The following OECD assessment and recommendations summarise Chapter 1 of the Economic survey of the Russian Federation 2006, published on 27 November 2006.
See also the excerpt "Expanding State Ownership in the Russian Federation".
Recent economic performance has been impressive…
Real GDP growth during 1999–2005 averaged 6.7%. Initially driven by a rebound from the 1998 financial crisis, recent growth has been underpinned by large terms-of-trade gains that have translated, on the demand side, into a surge in domestic consumption. However, booming consumption has coincided with weakening export performance and surging imports. Investment is growing strongly but investment rates remain relatively low and will need to rise substantially if Russia is to sustain strong growth over the longer term. Already, there are indications that growth in many sectors is supply-constrained, and growth since 2003 has been driven increasingly by non-tradables. The growth of oil production, which was the major driver of growth during 2000–03, has slowed markedly.
Continued strong growth has coincided with slowly declining inflation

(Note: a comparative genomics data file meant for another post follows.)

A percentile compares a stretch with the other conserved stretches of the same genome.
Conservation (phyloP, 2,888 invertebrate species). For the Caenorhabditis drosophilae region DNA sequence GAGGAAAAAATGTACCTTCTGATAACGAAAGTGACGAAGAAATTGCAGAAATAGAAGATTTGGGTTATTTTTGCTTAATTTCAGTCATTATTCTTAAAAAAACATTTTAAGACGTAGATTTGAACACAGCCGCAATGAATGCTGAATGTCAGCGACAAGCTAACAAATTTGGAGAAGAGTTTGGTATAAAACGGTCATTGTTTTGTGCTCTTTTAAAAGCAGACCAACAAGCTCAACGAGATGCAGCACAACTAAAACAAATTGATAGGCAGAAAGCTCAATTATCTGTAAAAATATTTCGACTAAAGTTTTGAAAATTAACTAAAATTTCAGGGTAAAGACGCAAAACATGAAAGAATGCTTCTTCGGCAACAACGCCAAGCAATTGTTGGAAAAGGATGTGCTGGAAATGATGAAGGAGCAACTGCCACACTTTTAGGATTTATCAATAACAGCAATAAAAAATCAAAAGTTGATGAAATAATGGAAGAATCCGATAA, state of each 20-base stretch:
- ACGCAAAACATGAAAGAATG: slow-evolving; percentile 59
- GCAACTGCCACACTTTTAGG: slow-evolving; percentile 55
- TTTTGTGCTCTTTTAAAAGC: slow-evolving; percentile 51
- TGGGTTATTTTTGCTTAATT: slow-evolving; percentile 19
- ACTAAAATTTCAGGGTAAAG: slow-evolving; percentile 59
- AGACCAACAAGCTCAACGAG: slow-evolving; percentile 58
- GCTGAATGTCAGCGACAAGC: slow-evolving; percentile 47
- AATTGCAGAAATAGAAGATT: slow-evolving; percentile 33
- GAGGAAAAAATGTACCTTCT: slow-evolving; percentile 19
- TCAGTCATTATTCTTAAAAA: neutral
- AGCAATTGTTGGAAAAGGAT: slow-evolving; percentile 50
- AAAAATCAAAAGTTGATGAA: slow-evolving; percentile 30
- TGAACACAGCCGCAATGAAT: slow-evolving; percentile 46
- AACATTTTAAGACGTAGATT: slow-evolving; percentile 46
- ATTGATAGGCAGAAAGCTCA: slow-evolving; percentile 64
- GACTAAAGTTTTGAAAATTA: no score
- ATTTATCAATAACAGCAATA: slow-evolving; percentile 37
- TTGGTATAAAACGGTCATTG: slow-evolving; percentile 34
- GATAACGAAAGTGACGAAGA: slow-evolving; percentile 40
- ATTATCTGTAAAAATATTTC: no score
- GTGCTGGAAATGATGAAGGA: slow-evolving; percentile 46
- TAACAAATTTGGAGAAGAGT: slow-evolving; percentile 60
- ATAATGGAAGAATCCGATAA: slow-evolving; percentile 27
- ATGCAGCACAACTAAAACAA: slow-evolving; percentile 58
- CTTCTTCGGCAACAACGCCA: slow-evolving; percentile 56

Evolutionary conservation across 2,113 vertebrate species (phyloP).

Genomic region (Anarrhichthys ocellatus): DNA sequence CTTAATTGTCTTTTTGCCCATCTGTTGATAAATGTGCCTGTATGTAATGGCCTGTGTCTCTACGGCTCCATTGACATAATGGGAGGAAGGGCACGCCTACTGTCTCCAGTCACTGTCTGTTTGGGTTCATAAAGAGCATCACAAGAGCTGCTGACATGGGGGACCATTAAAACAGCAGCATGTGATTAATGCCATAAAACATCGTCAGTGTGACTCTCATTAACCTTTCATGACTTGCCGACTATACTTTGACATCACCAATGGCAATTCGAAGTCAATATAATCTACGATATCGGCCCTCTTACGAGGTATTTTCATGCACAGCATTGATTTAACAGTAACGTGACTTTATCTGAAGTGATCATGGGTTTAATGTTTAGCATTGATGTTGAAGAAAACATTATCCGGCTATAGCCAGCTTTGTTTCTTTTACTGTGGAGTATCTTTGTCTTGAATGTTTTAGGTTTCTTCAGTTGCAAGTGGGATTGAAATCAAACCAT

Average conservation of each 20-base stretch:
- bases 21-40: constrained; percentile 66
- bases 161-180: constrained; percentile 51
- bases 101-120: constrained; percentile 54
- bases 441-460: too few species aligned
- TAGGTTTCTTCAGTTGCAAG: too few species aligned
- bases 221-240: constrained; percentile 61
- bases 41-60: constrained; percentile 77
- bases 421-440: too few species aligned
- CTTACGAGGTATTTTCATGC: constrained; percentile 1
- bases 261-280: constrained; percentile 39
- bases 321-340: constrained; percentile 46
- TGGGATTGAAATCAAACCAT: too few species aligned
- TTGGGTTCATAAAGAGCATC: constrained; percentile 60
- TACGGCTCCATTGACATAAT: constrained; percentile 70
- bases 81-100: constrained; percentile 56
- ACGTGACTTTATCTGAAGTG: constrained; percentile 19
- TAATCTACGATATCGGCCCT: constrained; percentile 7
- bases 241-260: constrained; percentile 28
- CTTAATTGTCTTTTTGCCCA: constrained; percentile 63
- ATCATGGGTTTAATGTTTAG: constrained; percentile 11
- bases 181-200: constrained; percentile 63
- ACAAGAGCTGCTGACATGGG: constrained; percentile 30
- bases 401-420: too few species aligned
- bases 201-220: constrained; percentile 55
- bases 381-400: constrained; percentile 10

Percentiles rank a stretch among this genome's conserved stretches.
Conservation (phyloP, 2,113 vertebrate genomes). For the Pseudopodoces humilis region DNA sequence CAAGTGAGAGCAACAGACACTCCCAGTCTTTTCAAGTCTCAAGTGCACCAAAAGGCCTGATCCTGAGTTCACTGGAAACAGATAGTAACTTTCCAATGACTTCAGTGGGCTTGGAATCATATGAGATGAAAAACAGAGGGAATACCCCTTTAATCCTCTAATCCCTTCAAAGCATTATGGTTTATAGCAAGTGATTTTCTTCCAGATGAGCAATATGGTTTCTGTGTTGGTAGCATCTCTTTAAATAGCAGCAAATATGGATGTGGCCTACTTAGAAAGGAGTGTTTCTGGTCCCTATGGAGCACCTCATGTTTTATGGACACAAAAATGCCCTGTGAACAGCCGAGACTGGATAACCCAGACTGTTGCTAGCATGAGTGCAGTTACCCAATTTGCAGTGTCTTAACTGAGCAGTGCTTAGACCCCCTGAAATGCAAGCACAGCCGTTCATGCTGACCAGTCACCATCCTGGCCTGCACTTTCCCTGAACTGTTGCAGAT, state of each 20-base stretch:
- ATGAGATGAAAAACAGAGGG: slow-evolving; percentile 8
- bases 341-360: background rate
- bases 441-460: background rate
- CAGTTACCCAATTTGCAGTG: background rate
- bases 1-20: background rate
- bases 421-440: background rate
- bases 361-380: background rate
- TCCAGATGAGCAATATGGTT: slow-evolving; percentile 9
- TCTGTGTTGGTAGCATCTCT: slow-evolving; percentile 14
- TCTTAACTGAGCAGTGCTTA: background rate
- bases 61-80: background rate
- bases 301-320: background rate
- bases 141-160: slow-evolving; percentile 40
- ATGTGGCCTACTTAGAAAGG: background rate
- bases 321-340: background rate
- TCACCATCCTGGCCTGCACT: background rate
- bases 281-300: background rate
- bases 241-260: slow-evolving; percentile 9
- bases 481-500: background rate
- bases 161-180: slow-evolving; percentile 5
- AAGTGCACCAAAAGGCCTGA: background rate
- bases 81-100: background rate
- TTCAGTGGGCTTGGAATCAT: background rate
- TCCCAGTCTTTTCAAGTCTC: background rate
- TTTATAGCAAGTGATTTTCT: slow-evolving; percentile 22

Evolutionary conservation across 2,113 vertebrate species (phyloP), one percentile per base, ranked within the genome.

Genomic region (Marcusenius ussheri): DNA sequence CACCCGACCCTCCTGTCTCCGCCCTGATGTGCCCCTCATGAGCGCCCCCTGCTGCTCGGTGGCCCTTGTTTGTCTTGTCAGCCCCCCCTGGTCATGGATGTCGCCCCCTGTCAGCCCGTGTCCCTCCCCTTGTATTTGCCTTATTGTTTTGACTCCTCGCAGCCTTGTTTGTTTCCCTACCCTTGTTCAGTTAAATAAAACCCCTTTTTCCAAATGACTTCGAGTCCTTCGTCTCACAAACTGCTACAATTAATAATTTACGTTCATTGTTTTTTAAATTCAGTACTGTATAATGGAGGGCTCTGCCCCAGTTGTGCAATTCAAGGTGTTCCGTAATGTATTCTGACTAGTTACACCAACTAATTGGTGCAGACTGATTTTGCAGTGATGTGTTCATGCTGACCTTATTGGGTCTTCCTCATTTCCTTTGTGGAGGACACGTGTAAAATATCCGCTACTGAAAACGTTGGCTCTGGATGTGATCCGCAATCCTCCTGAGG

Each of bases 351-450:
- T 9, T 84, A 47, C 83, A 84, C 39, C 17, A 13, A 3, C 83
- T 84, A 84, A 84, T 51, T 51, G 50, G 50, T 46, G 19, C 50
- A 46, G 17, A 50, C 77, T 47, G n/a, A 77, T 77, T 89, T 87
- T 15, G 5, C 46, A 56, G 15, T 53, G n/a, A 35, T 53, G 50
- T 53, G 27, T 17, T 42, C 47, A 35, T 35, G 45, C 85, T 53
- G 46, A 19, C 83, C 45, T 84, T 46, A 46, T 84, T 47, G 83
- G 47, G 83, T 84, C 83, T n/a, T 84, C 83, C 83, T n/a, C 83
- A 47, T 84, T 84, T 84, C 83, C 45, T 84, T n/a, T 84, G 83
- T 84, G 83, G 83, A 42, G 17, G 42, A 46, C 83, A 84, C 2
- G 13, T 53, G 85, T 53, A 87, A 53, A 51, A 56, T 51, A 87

Source: Federal Service for State Statistics, Central Bank of Russia, Ministry of Finance, IMF, Economic Expert Group, OECD calculations.
…But the main drivers of current growth are transitory
Although Russia continues to grow at relatively high rates, the main factors underpinning current growth are transitory. The gains in competitiveness that Russian producers enjoyed after the 1998 financial crisis have now more or less disappeared. Moreover, there appears to be little scope left for Russian industry to go on raising output by increasing capacity utilisation without substantially greater investment. Finally, the impact on growth of commodity price increases will inevitably attenuate even if oil prices remain high, as the economy will adjust to the new terms of trade.
Russia has benefited from strongly rising terms of trade
Index 2001 = 100
Source: Federal Service for State Statistics, Datastream, IMF, International Financial Statistics, OECD calculations.
The overarching economic challenge facing the Russian Federation, therefore, is to create the conditions needed to sustain economic growth over the long run at rates that will permit relatively rapid convergence with the advanced OECD economies. The government is well aware of the need to make the transition to a pattern of self-sustaining investment-driven growth that can be maintained over the long term. To do this, Russia needs to press ahead with a range of structural reforms aimed at increasing potential output, while maintaining sound macroeconomic management, in order to ensure that fluctuations in the terms of trade do not result in significant imbalances between domestic supply and demand.
Macroeconomic discipline should be accompanied by structural reforms